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Kehimkar at the BNHS Library where he spent his early years as the resident librarian

The butterfly diaries

Author: admin

Natasha Rego meets India’s ‘Butterfly Man’ Isaac Kehimkar

Himalayan expeditions are meant to test the limits of patience and human endurance. But Isaac Kehimkar is not in it to conquer new peaks. For this naturalist, the prize at the end of every rocky road is a bunch of dazzling winged jewels. “In 2005, when I finally spotted seven Dragontail butterflies with their spectacularly translucent wings atop a hill in Arunachal Pradesh, I trembled so much with excitement that I couldn’t hold my camera still,” reminisces the Navi Mumbai-based naturalist, who has been documenting India’s butterflies for the past 30 years.

Kehimkar, who will retire as deputy director of the Bombay Natural History Society (BNHS) later this year, says it takes some patience and a whole lot of crazy to chase butterflies for a living. His recent book, Butterflies of India (₹ 1,800; BNHS), is a testament to his passion for these colourful creatures. A field guide, the book contains photographs and information on over 1,000 species and sub-species of butterflies from India, Pakistan, Bangladesh, Bhutan, Sri Lanka and a few from Afghanistan. He has trekked up the mighty Himalaya and through the damp forests of the Western Ghats in pursuit of the 1,500 species of butterflies that inhabit the subcontinent. “I have encountered at least 900, so there’s quite a long way to go,” he says with an easy smile.

In times when dreams are often synonymous with acquiring material possessions, Kehimkar is a refreshing inspiration—his pursuits always lead him to Eden. But chasing butterflies comes with many challenges, not least of which are shaking off blood-sucking leeches and microscopic ticks, whose nasty bite takes months to heal.

Kehimkar has also faced far bigger threats, like the time he stood face-to-face with a herd of elephants when he was looking for the Gladeye Bushbrown butterfly in the Parambikulam forest in Kerala. “There was nothing to do but slowly back away. Luckily for us, they mock-charged but kept a safe distance.” Following that harrowing experience, he found and photographed the Gladeye Bushbrown, which even made it to the cover of his new book. In the Northeast, the dangers are of a human kind, given the political volatility of the region. “A fellow naturalist was kidnapped for 81 days,” he says. But, for him, finding the spotted Apollo butterfly, which lives high in the cold Himalayan reaches, was motivation enough.

Kehimkar’s obsession with butterflies was triggered in the early 1980s, while researching an article he wrote for Sanctuary magazine on the lifecycle of the Common Mormon butterfly. “The beauty in the details hooked me.” Then the librarian at BNHS, Kehimkar wrote regularly for Sanctuary magazine and also for the BNHS journal, Hornbill. He has since been on the editorial board of Hornbill, co-authored a book titled Butterflies of India (1992), and written Common Indian Wildflowers (2000) and The Book of Indian Butterflies (2008), a runaway success.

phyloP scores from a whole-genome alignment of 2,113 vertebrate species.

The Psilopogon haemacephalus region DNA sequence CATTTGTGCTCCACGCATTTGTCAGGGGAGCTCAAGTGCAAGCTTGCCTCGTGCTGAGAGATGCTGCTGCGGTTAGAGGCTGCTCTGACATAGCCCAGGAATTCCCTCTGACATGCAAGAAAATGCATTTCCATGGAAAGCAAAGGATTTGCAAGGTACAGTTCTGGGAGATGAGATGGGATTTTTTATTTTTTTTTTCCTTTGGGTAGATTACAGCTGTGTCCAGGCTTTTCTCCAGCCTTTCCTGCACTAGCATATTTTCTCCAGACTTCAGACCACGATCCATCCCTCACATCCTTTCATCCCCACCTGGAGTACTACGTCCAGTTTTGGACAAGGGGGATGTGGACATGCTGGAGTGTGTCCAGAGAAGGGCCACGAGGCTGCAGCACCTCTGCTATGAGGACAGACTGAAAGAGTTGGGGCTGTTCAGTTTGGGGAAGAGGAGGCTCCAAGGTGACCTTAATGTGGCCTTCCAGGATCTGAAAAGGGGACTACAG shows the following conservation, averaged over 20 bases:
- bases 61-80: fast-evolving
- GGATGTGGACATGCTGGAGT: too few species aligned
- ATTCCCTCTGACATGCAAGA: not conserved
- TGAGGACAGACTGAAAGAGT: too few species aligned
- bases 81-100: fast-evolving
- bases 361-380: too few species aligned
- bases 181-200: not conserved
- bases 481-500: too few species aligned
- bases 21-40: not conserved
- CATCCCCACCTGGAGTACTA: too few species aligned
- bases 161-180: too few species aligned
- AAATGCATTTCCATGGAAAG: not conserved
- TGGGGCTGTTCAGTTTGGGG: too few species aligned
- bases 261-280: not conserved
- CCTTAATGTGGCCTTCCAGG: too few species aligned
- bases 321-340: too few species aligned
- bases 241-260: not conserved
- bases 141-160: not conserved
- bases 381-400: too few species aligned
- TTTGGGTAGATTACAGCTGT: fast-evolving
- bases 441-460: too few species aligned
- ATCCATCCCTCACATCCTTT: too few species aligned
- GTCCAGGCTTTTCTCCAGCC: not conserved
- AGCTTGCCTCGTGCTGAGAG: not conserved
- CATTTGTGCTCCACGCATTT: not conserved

So how does a hardcore Mumbaikar grow up to be a butterfly chaser? Kehimkar was raised in the city’s backyard Deonar, which was then a far cry from the dumping ground it is today. A sprawl of paddy fields and fisheries located far from the hustle and bustle of what was then Bombay city, this natural paradise was his stomping ground. Encouraging his son’s love for nature—little Isaac maintained a small plant nursery at home—Kehimkar’s father would buy him books on butterflies, birds and plants. When he was in Class 8, his parents bought him a little box camera, a gift that would leave a lasting impression on him.

The lad went on to graduate with a degree in political science and psychology, before he took up a sales job with Lakmé. He gave up the job as soon as he had saved enough to buy his first Minolta SLR camera. The turning point came when Kehimkar volunteered for a month-long herpetology workshop by BNHS. “It didn’t pay but it was the kind of work I had dreamt about. My mother was furious. She was worried no one would marry me,” he chuckles.

The budding naturalist landed a job as assistant librarian at BNHS in 1979. A year later, he acquired a degree in library sciences and became the resident librarian. This is where his real ‘schooling’ began. “I had 25,000 books at my disposal, and it is a place where you meet a lot of great people and watch them work.”

An encounter with India’s famous ornithologist Dr Salim Ali is indelibly etched in his memory. “One day, I asked him, ‘Sir, how do you have such beautiful handwriting?’ He said, ‘I didn’t always have handwriting like this, I worked on it!’ It’s one of the many lessons that stayed with me.”

Kehimkar soon plans to launch an NGO called iNatureWatch, to run nature camps and spread the word on the importance of conserving what remains of our wildlife. “In Victorian times, it was a fad to catch and kill butterflies and collect them like stamps—in the name of science. But times have changed. Now we can appreciate, watch and garden for butterflies without even touching them. That’s the way forward,” says the ‘Butterfly Man of India’. We had better listen!

HOW TO STALK A BUTTERFLY

  • Set out in the morning: butterflies bask in the morning sun before taking flight
  • Walk like a chameleon: take two steps forward and one step back
  • Move like a sloth: avoid sudden movements that can create a gush of air
  • Cast the shadow of a vampire: don’t let your shadow fall on the butterfly
  • Use the stealth of an owl: though they are not sensitive to noise, butterflies can sense harsh vibrations.
Photo: Natasha Rego
Featured in Harmony — Celebrate Age Magazine
January 2017